This is it, I thought. This is one way that companies can set their priorities and make positive changes: writing next year’s annual report. When you “look back” at this year, what does your organization hope to accomplish? What will be the highlights of this year?

By envisioning your future successes, you can make a realistic plan for the coming year with confidence – because you already pictured it. By envisioning your future challenges, you are more likely to spot problems before they occur – because you are on the look-out for them.

In addition to financials, here are some of the things I want to read in next year’s annual report:

  1. Just the highlights – with graphics. What three accomplishments did your organization achieve? How do they align with your company’s mission or goal? What have you learned from them and how will you improve on them?
  2. People, not programs. Who are some of the people or communities that were positively affected by your organization? Tell a personal story about a customer, partner, donor, and volunteer. How did you gain their support? How did you show your appreciation?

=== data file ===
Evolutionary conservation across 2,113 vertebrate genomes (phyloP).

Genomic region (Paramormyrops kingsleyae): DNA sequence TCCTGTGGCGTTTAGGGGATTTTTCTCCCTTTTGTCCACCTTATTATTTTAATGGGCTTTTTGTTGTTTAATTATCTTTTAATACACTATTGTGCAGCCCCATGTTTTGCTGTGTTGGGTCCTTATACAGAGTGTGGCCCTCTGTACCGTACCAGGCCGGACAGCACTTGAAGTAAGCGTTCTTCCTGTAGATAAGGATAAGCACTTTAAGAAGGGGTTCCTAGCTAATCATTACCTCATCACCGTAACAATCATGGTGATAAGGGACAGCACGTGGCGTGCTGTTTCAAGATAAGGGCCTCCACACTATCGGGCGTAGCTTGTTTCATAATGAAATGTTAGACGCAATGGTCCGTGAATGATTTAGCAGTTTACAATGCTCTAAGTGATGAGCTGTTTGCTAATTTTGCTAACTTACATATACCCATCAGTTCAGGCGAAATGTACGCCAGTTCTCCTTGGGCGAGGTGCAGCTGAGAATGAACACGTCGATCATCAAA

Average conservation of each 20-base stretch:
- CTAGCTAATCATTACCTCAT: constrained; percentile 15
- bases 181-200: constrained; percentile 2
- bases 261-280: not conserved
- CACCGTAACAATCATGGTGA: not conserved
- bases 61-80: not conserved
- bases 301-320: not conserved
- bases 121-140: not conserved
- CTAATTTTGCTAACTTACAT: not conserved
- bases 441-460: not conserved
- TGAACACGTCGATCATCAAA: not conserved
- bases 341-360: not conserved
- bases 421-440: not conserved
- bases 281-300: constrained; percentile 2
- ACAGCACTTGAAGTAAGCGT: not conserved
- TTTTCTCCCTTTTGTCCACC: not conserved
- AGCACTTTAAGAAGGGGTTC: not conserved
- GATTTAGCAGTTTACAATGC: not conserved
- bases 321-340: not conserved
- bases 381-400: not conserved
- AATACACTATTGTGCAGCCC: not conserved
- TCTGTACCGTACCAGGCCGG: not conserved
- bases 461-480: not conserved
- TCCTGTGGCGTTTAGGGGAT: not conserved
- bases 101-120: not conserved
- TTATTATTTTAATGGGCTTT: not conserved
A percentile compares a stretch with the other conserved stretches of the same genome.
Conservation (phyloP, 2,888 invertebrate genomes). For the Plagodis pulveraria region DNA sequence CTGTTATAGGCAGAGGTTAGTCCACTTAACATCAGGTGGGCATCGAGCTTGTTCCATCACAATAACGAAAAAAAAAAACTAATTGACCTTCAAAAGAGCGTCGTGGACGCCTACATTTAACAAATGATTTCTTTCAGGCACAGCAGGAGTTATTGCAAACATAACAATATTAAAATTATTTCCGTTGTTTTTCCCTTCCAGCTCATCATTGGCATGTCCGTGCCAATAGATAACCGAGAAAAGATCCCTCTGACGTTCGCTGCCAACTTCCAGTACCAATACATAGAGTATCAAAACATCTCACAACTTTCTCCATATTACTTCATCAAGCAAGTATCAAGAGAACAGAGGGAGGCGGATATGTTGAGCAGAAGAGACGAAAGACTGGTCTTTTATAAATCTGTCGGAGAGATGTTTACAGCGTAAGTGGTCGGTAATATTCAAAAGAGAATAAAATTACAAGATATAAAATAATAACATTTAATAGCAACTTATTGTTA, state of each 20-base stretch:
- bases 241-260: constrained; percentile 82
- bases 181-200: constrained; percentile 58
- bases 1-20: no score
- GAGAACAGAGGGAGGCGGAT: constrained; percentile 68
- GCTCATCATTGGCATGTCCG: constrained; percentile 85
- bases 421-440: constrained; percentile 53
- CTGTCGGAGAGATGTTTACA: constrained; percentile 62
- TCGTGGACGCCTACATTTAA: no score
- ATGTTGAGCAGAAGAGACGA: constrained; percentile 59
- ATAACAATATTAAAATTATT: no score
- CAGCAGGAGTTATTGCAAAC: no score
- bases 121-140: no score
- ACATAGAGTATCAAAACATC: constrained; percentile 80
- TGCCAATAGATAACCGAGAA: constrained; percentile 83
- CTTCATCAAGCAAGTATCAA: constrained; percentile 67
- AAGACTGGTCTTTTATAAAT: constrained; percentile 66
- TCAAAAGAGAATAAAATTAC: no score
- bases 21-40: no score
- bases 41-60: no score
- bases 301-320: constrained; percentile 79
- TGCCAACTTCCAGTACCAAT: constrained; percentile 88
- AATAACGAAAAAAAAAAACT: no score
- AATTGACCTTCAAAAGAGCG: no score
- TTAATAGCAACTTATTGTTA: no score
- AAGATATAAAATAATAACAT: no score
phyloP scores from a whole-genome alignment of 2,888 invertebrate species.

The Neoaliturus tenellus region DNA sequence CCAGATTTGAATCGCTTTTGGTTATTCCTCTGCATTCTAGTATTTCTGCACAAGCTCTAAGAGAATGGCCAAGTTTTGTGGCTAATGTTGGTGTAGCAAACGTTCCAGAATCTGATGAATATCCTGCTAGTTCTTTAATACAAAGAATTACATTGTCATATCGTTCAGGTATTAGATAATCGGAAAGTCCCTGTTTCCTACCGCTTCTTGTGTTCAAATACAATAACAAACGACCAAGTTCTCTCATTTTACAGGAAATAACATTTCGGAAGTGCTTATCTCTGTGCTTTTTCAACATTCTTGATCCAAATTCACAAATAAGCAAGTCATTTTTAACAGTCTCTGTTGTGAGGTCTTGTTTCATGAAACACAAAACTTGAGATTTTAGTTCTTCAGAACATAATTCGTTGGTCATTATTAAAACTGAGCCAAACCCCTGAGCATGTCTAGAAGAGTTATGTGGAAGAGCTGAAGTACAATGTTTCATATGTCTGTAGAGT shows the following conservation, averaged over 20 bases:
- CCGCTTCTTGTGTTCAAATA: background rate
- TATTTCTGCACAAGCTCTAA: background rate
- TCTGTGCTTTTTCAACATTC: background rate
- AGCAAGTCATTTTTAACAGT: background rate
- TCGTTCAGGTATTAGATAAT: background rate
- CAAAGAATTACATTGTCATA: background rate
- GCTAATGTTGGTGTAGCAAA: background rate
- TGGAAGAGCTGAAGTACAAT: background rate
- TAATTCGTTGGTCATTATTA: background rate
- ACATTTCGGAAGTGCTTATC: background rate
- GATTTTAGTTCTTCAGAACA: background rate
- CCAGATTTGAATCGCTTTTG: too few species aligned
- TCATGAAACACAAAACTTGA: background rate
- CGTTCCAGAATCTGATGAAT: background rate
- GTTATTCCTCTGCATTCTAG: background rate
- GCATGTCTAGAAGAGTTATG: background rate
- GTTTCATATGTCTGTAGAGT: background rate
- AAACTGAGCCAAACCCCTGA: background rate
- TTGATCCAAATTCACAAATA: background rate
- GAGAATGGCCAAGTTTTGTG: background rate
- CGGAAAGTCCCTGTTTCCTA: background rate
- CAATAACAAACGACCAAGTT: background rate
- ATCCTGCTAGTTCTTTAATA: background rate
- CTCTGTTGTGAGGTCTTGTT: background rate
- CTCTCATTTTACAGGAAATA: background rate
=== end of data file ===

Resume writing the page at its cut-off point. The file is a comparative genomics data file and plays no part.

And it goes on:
3. Put a face to the organization. Who are some of the people who made a difference in your organization? I don’t mean just the executive management, but the people who interact with customers, who look beyond their department, and who accomplish something great outside of the organization. What can you do to help these employees deliver stellar service? How can you recognize their efforts?

Professionally, maybe we all need to write next year’s performance review for ourselves – and next year’s annual report for our workplaces.

How does your organization set goals for the coming year? What do you look for in an annual report?


Clipart courtesy of

Keep your best people with mock exit interviews

October 31, 2017

I work for a small, local nonprofit. One night my husband asked me, “So your company is doing okay?” It was the kind of routine question someone might ask, and neither of us was prepared for the response that came pouring out. I answered not with “I guess,” but with the biggest challenges (in my opinion) that the nonprofit is facing today.